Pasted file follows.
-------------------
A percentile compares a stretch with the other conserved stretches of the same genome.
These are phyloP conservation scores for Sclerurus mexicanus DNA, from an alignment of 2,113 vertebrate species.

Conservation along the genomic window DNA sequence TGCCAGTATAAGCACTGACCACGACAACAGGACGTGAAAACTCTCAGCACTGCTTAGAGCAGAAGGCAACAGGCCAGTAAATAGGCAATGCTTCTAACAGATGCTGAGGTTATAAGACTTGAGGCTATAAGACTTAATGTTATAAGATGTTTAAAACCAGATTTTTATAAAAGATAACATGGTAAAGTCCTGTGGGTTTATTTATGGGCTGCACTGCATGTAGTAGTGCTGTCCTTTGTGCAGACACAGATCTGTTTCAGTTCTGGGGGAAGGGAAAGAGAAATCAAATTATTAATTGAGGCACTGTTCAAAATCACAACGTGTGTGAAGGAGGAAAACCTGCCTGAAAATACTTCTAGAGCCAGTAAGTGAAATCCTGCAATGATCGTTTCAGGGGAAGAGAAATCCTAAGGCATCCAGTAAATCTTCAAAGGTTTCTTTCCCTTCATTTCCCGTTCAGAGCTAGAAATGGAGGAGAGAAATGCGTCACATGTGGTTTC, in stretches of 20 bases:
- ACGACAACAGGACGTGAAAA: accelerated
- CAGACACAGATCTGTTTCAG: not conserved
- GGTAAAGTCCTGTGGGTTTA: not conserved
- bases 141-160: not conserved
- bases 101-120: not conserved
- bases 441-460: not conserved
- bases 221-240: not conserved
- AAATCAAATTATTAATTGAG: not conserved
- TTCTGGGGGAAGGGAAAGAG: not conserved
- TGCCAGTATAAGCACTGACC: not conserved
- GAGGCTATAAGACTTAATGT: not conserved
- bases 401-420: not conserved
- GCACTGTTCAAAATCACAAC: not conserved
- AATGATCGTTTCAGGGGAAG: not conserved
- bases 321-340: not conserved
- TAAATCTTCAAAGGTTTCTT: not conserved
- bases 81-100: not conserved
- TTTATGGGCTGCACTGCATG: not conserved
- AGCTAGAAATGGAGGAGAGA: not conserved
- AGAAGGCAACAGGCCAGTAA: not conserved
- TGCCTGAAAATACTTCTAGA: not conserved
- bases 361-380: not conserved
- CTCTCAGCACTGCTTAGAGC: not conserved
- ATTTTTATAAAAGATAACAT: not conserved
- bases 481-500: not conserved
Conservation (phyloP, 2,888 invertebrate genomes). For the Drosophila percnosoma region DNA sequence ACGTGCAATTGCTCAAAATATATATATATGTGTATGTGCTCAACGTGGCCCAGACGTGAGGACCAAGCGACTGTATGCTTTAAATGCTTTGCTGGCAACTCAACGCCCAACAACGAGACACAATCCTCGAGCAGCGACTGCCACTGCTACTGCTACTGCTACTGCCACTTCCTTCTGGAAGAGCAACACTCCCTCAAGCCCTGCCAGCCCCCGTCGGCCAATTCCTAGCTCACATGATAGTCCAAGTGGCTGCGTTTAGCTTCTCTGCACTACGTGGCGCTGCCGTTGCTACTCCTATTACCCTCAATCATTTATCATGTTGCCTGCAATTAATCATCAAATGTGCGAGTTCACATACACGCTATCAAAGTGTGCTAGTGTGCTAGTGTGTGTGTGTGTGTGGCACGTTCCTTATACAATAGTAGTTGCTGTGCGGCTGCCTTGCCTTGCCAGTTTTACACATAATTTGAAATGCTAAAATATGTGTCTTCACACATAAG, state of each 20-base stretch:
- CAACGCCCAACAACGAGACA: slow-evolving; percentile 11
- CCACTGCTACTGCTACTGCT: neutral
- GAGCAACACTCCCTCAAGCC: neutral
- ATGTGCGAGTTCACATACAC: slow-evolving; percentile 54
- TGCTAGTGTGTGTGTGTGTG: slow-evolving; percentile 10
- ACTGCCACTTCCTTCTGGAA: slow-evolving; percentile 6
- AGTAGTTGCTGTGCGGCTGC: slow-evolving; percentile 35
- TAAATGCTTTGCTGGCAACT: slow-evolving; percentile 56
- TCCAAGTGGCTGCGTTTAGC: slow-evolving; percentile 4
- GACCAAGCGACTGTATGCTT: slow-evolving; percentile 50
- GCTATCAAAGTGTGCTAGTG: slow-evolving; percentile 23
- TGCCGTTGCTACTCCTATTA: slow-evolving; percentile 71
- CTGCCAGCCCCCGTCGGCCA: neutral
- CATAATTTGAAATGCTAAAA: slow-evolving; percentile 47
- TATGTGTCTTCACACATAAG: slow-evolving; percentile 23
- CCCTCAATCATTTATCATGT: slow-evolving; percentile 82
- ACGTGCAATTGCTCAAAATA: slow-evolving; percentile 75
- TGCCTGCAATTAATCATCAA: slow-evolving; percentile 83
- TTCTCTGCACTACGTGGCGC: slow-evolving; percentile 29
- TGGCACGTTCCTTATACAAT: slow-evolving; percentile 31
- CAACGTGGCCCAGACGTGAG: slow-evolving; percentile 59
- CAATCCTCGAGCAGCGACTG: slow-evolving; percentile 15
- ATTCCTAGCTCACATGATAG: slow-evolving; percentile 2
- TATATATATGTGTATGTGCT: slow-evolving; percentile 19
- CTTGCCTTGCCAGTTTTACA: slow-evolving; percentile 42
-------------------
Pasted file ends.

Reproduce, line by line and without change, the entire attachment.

A percentile compares a stretch with the other conserved stretches of the same genome.
These are phyloP conservation scores for Sclerurus mexicanus DNA, from an alignment of 2,113 vertebrate species.

Conservation along the genomic window DNA sequence TGCCAGTATAAGCACTGACCACGACAACAGGACGTGAAAACTCTCAGCACTGCTTAGAGCAGAAGGCAACAGGCCAGTAAATAGGCAATGCTTCTAACAGATGCTGAGGTTATAAGACTTGAGGCTATAAGACTTAATGTTATAAGATGTTTAAAACCAGATTTTTATAAAAGATAACATGGTAAAGTCCTGTGGGTTTATTTATGGGCTGCACTGCATGTAGTAGTGCTGTCCTTTGTGCAGACACAGATCTGTTTCAGTTCTGGGGGAAGGGAAAGAGAAATCAAATTATTAATTGAGGCACTGTTCAAAATCACAACGTGTGTGAAGGAGGAAAACCTGCCTGAAAATACTTCTAGAGCCAGTAAGTGAAATCCTGCAATGATCGTTTCAGGGGAAGAGAAATCCTAAGGCATCCAGTAAATCTTCAAAGGTTTCTTTCCCTTCATTTCCCGTTCAGAGCTAGAAATGGAGGAGAGAAATGCGTCACATGTGGTTTC, in stretches of 20 bases:
- ACGACAACAGGACGTGAAAA: accelerated
- CAGACACAGATCTGTTTCAG: not conserved
- GGTAAAGTCCTGTGGGTTTA: not conserved
- bases 141-160: not conserved
- bases 101-120: not conserved
- bases 441-460: not conserved
- bases 221-240: not conserved
- AAATCAAATTATTAATTGAG: not conserved
- TTCTGGGGGAAGGGAAAGAG: not conserved
- TGCCAGTATAAGCACTGACC: not conserved
- GAGGCTATAAGACTTAATGT: not conserved
- bases 401-420: not conserved
- GCACTGTTCAAAATCACAAC: not conserved
- AATGATCGTTTCAGGGGAAG: not conserved
- bases 321-340: not conserved
- TAAATCTTCAAAGGTTTCTT: not conserved
- bases 81-100: not conserved
- TTTATGGGCTGCACTGCATG: not conserved
- AGCTAGAAATGGAGGAGAGA: not conserved
- AGAAGGCAACAGGCCAGTAA: not conserved
- TGCCTGAAAATACTTCTAGA: not conserved
- bases 361-380: not conserved
- CTCTCAGCACTGCTTAGAGC: not conserved
- ATTTTTATAAAAGATAACAT: not conserved
- bases 481-500: not conserved
Conservation (phyloP, 2,888 invertebrate genomes). For the Drosophila percnosoma region DNA sequence ACGTGCAATTGCTCAAAATATATATATATGTGTATGTGCTCAACGTGGCCCAGACGTGAGGACCAAGCGACTGTATGCTTTAAATGCTTTGCTGGCAACTCAACGCCCAACAACGAGACACAATCCTCGAGCAGCGACTGCCACTGCTACTGCTACTGCTACTGCCACTTCCTTCTGGAAGAGCAACACTCCCTCAAGCCCTGCCAGCCCCCGTCGGCCAATTCCTAGCTCACATGATAGTCCAAGTGGCTGCGTTTAGCTTCTCTGCACTACGTGGCGCTGCCGTTGCTACTCCTATTACCCTCAATCATTTATCATGTTGCCTGCAATTAATCATCAAATGTGCGAGTTCACATACACGCTATCAAAGTGTGCTAGTGTGCTAGTGTGTGTGTGTGTGTGGCACGTTCCTTATACAATAGTAGTTGCTGTGCGGCTGCCTTGCCTTGCCAGTTTTACACATAATTTGAAATGCTAAAATATGTGTCTTCACACATAAG, state of each 20-base stretch:
- CAACGCCCAACAACGAGACA: slow-evolving; percentile 11
- CCACTGCTACTGCTACTGCT: neutral
- GAGCAACACTCCCTCAAGCC: neutral
- ATGTGCGAGTTCACATACAC: slow-evolving; percentile 54
- TGCTAGTGTGTGTGTGTGTG: slow-evolving; percentile 10
- ACTGCCACTTCCTTCTGGAA: slow-evolving; percentile 6
- AGTAGTTGCTGTGCGGCTGC: slow-evolving; percentile 35
- TAAATGCTTTGCTGGCAACT: slow-evolving; percentile 56
- TCCAAGTGGCTGCGTTTAGC: slow-evolving; percentile 4
- GACCAAGCGACTGTATGCTT: slow-evolving; percentile 50
- GCTATCAAAGTGTGCTAGTG: slow-evolving; percentile 23
- TGCCGTTGCTACTCCTATTA: slow-evolving; percentile 71
- CTGCCAGCCCCCGTCGGCCA: neutral
- CATAATTTGAAATGCTAAAA: slow-evolving; percentile 47
- TATGTGTCTTCACACATAAG: slow-evolving; percentile 23
- CCCTCAATCATTTATCATGT: slow-evolving; percentile 82
- ACGTGCAATTGCTCAAAATA: slow-evolving; percentile 75
- TGCCTGCAATTAATCATCAA: slow-evolving; percentile 83
- TTCTCTGCACTACGTGGCGC: slow-evolving; percentile 29
- TGGCACGTTCCTTATACAAT: slow-evolving; percentile 31
- CAACGTGGCCCAGACGTGAG: slow-evolving; percentile 59
- CAATCCTCGAGCAGCGACTG: slow-evolving; percentile 15
- ATTCCTAGCTCACATGATAG: slow-evolving; percentile 2
- TATATATATGTGTATGTGCT: slow-evolving; percentile 19
- CTTGCCTTGCCAGTTTTACA: slow-evolving; percentile 42